Integrating Postoperative Feedback Into Workflow: Perceived Practices and Barriers

Jay N. Nathwani, Carly E. Glarner, Katherine E. Law, Robert J. McDonald, Amy B. Zelenski, Jacob A. Greenberg, Eugene F. Foley

Research output: Contribution to journalArticlepeer-review

8 Scopus citations

Abstract

Objective Previous studies have found that both resident and staff surgeons highly value postoperative feedback; and that such feedback has high educational value. However, little is known about how to consistently deliver this feedback. Our aim was to understand how often surgical residents should receive feedback and what barriers are preventing this from occurring. Design Surveys were distributed to resident and attending surgeons. Questions focused on the current frequency of postoperative feedback, desired frequency and methods of feedback, and perceived barriers. Quantitative data were analyzed with descriptive statistics, and text responses were examined using coding. Setting University-based general surgery department at a Midwestern institution. Participants General surgery residents (n = 23) and attending surgeons (n = 22) participated in this study. Results Residents reported receiving and staff reported giving feedback for procedure-specific performance after 25% versus 34% of cases, general technical feedback after 36% versus 32%, and nontechnical performance after 17% versus 18%. Both perceived procedure-specific and general technical feedback should be given more than 80% of the time, and nontechnical feedback should happen for nearly 60% of cases. Verbal feedback immediately after the operation was rated as best practice. Both parties identified time, conflicting responsibilities, lack of privacy, and discomfort with giving and receiving meaningful feedback as barriers. Conclusions Both resident and staff surgeons agree that postoperative feedback is given far less often than it should. Future work should study intraoperative and postoperative feedback to validate resident and attending surgeons’ perceptions such that interventions to improve and facilitate this process can be developed.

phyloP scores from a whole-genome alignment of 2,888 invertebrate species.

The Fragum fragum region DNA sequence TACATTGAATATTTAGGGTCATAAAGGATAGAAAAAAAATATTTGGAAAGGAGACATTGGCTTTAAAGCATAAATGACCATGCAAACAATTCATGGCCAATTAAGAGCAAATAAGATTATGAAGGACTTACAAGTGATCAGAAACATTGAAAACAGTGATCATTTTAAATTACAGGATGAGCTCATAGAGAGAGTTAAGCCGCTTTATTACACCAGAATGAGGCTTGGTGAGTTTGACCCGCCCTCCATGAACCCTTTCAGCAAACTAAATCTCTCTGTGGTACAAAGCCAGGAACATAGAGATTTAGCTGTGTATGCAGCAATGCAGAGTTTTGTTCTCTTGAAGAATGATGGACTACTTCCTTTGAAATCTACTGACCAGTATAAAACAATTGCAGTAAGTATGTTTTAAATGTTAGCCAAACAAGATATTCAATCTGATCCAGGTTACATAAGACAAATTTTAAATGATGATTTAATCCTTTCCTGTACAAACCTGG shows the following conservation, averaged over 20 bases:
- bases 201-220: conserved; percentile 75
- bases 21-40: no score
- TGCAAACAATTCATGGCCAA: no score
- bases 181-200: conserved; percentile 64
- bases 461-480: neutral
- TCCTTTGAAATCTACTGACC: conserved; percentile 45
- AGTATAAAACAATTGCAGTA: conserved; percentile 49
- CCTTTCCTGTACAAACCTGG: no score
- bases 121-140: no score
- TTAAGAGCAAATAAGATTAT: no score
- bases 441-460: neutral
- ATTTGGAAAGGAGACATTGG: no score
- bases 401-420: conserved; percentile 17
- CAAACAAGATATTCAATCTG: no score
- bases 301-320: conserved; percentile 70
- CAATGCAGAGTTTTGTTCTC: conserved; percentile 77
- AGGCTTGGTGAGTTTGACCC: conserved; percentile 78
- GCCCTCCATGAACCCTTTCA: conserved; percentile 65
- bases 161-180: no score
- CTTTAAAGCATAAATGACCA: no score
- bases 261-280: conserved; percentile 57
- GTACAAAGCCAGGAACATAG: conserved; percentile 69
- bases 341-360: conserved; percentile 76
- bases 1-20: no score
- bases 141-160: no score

Original languageEnglish (US)
Pages (from-to)406-414
Number of pages9
JournalJournal of surgical education
Volume74
Issue number3
DOIs
StatePublished - May 2017
Externally publishedYes

Keywords

  • feedback in surgery
  • Interpersonal and Communication Skills
  • Medical Knowledge
  • Patient Care
  • post-operative work flow
  • postoperative feedback
  • Professionalism
  • surgical education

ASJC Scopus subject areas

  • Surgery
  • Education

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